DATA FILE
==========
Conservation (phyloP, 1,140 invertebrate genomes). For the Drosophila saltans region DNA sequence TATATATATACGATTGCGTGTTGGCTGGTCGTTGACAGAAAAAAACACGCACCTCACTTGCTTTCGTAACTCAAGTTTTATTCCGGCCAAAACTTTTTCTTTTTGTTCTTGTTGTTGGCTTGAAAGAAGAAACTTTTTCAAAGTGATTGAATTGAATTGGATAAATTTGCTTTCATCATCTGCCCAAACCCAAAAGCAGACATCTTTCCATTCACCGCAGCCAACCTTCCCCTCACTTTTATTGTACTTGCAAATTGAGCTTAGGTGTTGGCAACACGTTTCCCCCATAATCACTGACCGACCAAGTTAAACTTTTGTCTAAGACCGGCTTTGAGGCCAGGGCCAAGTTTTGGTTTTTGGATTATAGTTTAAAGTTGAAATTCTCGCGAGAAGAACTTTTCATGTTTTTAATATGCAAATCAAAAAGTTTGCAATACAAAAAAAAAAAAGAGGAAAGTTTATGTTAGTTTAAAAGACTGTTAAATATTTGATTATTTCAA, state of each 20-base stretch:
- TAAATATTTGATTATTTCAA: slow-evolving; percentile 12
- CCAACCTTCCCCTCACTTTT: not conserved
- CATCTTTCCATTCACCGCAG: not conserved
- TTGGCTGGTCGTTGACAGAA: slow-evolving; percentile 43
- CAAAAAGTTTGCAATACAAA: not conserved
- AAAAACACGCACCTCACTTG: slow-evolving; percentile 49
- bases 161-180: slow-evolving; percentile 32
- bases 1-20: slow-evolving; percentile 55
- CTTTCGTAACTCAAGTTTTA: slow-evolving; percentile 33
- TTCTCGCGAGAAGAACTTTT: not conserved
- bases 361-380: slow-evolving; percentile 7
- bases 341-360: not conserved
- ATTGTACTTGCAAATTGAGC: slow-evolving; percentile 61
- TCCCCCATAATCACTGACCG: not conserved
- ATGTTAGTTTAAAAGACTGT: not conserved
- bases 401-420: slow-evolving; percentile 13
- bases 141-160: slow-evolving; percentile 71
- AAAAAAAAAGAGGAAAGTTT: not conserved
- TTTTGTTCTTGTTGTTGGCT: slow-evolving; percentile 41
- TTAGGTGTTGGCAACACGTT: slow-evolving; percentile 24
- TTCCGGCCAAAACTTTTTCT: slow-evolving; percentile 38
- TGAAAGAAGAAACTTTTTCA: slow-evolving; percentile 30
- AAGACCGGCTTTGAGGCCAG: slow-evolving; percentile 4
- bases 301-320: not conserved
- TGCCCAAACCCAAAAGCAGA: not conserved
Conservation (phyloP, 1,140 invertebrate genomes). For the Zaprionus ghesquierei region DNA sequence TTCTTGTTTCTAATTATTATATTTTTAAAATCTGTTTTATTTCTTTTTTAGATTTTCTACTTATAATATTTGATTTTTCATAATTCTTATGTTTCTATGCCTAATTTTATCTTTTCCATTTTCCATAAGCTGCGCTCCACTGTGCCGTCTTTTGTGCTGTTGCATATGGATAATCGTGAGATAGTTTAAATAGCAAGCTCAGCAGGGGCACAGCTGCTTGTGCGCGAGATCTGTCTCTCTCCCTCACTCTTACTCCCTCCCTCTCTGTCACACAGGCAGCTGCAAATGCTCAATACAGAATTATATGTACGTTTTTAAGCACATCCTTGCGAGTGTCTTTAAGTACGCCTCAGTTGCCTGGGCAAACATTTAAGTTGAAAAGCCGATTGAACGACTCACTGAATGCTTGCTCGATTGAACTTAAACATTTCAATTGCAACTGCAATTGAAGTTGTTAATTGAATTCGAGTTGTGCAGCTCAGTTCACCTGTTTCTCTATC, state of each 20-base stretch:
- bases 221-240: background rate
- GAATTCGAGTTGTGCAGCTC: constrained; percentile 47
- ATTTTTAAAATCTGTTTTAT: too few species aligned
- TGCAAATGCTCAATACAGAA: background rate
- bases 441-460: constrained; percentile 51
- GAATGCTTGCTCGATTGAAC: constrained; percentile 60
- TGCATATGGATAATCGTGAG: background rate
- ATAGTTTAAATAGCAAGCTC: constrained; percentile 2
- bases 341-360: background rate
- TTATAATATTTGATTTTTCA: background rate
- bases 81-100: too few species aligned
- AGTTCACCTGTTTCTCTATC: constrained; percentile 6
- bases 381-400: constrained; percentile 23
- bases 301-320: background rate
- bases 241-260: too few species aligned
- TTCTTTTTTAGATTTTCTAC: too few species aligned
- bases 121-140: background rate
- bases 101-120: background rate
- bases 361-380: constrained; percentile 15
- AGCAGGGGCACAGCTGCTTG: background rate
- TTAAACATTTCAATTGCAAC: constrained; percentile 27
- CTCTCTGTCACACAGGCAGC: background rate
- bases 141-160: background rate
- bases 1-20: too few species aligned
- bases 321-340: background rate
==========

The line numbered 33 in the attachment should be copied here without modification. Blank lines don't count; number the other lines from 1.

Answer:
- GAATGCTTGCTCGATTGAAC: constrained; percentile 60